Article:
March 2012 – Symposium Edition
Welcome to The CTMA Connector, a monthly newsletter designed to provide news and ideas about the Commercial Technologies for Maintenance Activities (CTMA) program. The CTMA program is a joint Department of Defense/National Center for Manufacturing Sciences (DoD/NCMS) effort promoting collaborative technology development between industry and the DoD maintenance and repair facilities. This newsletter highlights ongoing projects, serves as a forum for promoting new project ideas, and provides other news of interest to the program. Our goal is to stimulate your participation and solicit your input. Feel free to submit items for the newsletter as well as any suggestions to make it more useful. More information about the program can be found at http://ctma.ncms.org/. To subscribe or unsubscribe to the CTMA Connector, send a message to:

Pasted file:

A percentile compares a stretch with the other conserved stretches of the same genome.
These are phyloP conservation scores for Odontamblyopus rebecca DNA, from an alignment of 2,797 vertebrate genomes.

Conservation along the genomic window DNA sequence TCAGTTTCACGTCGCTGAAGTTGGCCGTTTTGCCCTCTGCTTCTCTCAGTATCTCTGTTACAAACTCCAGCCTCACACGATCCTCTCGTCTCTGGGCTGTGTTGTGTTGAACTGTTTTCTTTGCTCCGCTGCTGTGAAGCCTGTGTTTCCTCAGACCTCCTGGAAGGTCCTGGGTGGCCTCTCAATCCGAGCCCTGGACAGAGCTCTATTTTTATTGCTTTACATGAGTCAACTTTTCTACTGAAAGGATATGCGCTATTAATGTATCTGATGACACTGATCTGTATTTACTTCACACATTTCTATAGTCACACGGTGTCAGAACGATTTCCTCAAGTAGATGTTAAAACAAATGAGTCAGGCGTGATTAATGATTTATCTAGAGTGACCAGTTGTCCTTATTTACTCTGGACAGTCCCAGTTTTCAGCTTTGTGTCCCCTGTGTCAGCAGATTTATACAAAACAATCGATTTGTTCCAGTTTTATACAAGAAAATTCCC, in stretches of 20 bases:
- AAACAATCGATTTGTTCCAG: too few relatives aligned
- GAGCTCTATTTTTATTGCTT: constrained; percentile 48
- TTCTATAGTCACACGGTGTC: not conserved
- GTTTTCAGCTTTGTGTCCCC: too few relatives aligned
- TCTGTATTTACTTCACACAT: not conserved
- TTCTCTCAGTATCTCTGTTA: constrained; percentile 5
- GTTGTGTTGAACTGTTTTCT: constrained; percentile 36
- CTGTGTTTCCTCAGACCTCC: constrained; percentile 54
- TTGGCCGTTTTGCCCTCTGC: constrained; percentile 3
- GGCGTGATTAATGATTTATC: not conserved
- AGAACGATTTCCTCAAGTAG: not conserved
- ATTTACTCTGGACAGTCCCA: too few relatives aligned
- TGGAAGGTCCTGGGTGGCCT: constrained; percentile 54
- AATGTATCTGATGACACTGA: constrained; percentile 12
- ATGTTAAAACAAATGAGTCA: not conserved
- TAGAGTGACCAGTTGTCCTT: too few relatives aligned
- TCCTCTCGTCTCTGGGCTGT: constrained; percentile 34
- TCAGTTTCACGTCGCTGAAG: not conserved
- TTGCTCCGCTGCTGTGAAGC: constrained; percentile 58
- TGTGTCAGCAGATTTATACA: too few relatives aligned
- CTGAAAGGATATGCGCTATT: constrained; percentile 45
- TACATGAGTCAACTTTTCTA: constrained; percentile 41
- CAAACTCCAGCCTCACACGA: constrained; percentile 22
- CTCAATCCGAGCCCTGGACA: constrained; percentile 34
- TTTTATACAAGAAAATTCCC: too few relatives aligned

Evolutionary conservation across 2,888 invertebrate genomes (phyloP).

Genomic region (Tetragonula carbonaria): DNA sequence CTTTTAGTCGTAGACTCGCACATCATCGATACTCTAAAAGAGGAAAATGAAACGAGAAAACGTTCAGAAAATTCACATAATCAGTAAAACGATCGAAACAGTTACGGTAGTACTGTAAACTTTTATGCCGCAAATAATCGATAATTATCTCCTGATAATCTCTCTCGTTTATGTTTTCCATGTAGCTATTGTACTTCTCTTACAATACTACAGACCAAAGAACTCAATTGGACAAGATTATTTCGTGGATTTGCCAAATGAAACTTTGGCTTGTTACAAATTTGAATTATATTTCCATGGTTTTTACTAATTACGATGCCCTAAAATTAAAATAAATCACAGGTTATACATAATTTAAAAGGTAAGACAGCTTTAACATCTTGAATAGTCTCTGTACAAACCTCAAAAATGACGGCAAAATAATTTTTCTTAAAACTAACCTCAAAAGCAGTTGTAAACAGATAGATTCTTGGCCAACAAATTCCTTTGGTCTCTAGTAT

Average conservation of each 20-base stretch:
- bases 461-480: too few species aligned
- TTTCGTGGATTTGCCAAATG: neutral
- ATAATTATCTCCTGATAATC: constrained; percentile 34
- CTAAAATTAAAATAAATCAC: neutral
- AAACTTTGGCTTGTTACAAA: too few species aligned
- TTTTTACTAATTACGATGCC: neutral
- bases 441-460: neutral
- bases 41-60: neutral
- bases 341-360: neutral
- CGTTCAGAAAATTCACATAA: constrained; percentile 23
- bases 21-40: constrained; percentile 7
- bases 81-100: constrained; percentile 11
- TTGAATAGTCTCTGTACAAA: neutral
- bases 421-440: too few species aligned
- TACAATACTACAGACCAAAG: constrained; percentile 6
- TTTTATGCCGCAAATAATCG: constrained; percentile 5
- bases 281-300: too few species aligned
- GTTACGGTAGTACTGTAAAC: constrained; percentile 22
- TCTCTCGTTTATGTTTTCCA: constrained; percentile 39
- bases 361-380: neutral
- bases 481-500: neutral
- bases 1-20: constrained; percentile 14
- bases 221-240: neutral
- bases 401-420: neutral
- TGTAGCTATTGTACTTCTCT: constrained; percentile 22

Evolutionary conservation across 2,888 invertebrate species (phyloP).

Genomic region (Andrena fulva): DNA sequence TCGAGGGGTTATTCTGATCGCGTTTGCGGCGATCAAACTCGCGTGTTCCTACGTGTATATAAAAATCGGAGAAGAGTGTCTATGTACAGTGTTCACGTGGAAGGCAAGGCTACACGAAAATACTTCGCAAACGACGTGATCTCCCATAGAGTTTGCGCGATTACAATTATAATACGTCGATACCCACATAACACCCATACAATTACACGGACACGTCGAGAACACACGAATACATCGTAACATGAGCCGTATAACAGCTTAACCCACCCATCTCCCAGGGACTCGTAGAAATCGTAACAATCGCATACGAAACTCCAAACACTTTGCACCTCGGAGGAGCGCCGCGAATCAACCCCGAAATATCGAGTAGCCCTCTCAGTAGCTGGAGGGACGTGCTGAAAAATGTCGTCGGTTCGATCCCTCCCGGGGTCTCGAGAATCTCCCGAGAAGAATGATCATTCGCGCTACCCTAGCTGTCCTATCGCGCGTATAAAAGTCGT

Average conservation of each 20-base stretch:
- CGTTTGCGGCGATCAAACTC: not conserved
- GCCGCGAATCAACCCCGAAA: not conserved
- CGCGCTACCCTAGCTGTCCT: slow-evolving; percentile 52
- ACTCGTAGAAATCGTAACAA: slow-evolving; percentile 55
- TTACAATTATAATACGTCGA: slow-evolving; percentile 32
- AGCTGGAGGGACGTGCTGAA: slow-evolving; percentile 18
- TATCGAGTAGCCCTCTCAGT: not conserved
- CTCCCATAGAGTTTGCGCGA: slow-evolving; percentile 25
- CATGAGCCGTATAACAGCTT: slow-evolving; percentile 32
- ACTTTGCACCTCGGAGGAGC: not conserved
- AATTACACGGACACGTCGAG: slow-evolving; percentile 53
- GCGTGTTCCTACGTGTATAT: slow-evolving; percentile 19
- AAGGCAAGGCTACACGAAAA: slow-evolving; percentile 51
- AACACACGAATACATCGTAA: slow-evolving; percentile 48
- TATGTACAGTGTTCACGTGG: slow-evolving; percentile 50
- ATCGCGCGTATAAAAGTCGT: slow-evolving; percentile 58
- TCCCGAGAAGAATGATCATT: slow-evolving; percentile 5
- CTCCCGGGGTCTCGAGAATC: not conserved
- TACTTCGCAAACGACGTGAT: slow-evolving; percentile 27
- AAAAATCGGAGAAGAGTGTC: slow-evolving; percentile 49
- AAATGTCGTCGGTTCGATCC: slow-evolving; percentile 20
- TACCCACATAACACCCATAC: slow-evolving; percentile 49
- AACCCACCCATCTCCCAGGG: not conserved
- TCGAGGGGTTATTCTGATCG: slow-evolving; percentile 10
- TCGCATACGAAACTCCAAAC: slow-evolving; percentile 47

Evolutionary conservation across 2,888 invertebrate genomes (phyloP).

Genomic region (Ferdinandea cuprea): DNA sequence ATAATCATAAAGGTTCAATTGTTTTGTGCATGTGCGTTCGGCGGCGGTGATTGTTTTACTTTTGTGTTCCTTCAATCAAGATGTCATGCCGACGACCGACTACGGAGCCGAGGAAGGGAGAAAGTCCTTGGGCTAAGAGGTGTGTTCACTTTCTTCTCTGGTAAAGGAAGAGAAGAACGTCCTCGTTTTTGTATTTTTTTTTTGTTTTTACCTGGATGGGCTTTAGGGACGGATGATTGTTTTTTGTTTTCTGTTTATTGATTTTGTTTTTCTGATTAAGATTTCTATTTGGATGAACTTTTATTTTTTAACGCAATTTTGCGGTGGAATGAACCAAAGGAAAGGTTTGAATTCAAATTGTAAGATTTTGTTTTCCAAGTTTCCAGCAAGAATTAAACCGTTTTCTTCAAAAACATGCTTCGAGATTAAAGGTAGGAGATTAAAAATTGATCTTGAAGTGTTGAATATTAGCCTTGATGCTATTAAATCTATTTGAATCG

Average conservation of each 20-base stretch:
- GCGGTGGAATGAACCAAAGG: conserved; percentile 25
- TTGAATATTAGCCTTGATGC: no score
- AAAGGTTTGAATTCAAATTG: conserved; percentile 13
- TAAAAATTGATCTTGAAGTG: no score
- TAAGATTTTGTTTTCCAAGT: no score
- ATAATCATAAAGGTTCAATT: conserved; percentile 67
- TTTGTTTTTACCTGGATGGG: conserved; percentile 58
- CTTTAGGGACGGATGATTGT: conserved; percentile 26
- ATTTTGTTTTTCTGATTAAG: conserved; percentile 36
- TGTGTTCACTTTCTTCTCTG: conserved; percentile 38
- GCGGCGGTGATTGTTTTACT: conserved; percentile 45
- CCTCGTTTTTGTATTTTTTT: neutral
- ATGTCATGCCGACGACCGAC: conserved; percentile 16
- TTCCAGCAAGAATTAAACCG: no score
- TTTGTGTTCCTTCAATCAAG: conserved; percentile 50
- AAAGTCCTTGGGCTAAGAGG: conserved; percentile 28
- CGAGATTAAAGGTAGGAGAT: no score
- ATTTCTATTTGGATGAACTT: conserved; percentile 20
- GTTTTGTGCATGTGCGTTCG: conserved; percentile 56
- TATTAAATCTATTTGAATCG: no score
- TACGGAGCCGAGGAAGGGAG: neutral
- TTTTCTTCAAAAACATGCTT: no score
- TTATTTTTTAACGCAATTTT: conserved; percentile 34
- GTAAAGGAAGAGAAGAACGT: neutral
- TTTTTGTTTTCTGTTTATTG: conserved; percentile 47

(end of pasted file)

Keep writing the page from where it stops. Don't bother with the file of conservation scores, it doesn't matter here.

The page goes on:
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Announcing the Winner for the 2012 $100,000 OSD/NCMS Maintenance Challenge
As part of the 2012 CTMA Symposium, we issued a call for project ideas in the Maintenance Technology Challenge. A total of 18 projects were submitted, and judging by the Joint Technology Exchange Group Principal Representatives narrowed down the list to five. Each of these five finalists presented their idea in front of the DoD Maintenance Executive Steering Committee and several Depot Commanders, who ranked each of the five, and led to the winning concept paper. A summary of the five are included below:
Winning Entry: DoD Airframe and Engine Fastener Removal – e-drill Cost Reduction and Process Improvement (e-CRPI), presented by Doug Gerlach, Perfect Point Inc.